I have been tagged by the fabulous irisheyes to talk about what I have recycled. She is the queen so if you want to know what can be done you know where to go. I am not sure I have anything to say that is anything like as unusual or interesting as the things she does.
We do however recycle madly at home: we have three bins: one for paper and things to burn (is that green? I don't know. We have fires so we get rid of stuff), one for glass, newspaper, plastic and tins and one for the small amount of rubbish which really does have to go to landfill. Then there is the bucket which takes all the stuff which goes to the compost heap: peelings and teabags, apple cores and onion skins, egg shells and coffee grounds. The recycling is not collected up here on the hill. It is piled in the ramshackle outside utility room, boxes full of glass and paper, bags and bags of burnable rubbish waiting to go to the fire. The compost goes into one of the five compost bays which should be a compost factory making enough to keep the whole garden in organic material. Actually you can never make enough. Even with horse manure and rotting down turf, it is all gone in no time. The boxes which eventually go to the recycling centre are piled into the trailer every couple of months and take a trip to Mold.
Mold has the most wonderful tip for a lover of such things like me. There are separate sites for everything: a place for old TVs and computer monitors, a place for fridges, one for scrap metal, one for cardboard, one for yellow pages, one for batteries, one for old paint along with all the normal glass, paper, tin and plastic. There are bins for shoes and clothes to be reused and one for books. Then there is one very small skip for things which can't be put anywhere else. It is a model of its kind.
Ian is the great recycler in our house, producing the ideal bit of plastic or wood to mend a broken anything. Along with all the tools in the world, laid out in the workshop like a small supermarket (Aisle 2, Bay 3 for electricals) he has trays of useful stuff. In the house this drives me mad. Do we really need to have a drawer full of old phones? But once it makes its way outside it does support an ability to mend practically everything in the world.
The only things I really recycle are food and plants. Conjuring a meal out of leftovers or making something which we are eating for a second day feel like a different meal are talents which I think I inherited from my mother. I am appalled by the news that we throw away a third of the food we buy in this country. I don't mean that I am immune to the wrinkled red pepper in the bottom of the fridge or the sprouting potatoes in the pantry but I do tend to find a way of using them if I possibly can. In fact we are so likely to keep things and try to eat them that we have to have a check through the fridge before younger daughter (fondly known as the Fridge Police) comes home and rummages through the things past their sell by dates tutting and muttering about how we will poison ourselves one day.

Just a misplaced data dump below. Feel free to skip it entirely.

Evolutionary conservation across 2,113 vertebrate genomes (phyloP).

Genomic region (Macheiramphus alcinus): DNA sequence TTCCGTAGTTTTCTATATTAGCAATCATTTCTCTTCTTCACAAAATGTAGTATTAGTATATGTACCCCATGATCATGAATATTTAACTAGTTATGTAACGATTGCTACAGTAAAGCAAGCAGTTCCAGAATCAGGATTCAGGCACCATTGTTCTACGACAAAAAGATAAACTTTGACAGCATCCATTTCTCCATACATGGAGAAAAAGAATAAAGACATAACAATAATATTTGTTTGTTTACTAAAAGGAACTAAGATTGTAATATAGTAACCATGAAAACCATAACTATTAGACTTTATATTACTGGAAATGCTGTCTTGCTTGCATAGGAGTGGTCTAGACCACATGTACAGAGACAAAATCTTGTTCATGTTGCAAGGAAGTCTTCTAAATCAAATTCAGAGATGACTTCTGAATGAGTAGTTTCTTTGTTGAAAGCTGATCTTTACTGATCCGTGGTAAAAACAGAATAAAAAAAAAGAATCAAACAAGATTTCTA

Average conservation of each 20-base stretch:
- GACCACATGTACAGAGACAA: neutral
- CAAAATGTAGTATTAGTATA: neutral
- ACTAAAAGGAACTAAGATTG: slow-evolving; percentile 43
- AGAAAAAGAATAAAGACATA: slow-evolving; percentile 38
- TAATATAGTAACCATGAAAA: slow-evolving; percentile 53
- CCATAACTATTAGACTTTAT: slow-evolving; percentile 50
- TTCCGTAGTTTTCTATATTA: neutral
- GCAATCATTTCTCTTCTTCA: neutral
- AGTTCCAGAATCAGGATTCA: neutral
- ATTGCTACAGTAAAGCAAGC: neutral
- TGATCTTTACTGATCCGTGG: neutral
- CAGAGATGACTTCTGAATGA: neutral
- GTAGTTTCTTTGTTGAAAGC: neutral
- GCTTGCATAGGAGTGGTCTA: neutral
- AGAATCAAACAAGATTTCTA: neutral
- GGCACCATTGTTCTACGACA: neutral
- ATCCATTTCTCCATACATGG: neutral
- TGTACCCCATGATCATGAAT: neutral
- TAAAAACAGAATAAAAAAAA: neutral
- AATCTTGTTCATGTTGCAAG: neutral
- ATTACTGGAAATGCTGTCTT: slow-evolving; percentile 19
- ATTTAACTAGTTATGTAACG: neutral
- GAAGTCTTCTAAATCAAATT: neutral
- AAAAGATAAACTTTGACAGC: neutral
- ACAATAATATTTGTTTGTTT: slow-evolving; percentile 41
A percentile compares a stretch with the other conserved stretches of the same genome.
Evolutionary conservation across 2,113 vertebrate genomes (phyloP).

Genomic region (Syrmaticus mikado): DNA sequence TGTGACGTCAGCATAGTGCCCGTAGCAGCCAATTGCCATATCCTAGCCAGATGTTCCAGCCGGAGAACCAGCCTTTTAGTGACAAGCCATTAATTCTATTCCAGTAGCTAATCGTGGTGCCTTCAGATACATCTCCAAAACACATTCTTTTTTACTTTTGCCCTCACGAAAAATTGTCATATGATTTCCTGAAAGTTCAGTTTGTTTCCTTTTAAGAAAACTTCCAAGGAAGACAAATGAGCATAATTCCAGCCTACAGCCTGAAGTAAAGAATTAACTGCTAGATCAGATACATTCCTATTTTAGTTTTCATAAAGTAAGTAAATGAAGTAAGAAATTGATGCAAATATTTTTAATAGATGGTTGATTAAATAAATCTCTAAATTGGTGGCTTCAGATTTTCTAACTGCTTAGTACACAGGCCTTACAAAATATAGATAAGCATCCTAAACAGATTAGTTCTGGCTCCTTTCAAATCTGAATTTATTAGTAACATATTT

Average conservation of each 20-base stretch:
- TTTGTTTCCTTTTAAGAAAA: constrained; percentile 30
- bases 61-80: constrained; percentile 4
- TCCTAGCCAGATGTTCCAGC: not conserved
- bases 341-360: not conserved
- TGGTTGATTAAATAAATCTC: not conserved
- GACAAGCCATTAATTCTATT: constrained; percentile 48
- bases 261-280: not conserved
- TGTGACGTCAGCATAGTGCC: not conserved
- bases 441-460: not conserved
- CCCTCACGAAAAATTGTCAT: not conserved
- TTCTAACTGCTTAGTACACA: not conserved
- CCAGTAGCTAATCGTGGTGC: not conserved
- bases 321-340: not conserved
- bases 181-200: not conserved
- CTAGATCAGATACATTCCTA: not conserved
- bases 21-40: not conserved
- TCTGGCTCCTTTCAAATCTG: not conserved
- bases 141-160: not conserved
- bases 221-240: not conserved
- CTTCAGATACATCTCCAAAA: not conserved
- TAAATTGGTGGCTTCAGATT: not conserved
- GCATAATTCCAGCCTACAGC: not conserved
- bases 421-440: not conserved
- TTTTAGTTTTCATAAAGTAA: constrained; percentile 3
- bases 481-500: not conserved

I'm also pretty keen on making more plants from plants. Pots and pots accumulate outside the greenhouse with pinks and baby hellebores and root cuttings of oriental poppies. This year we have cut our own canes, hazel rods really, from the long growths on the big hedge to use instead of bamboo. We shall use the old bamboo which has been around for years but I don't intend to buy anymore so that is a form of recycling I suppose.
And I do recycle books, taking some to charity shops and bringing new ones in through the door, in a not entirely successful effort to keep the numbers under control. I admire the great forms of material recycling, particularly patchwork and anything which uses vintage material for bags and cushions and gives it a second life but I don't do much of it myself. There are not enough hours in the day to do everything. It is a pity you can't recycle time.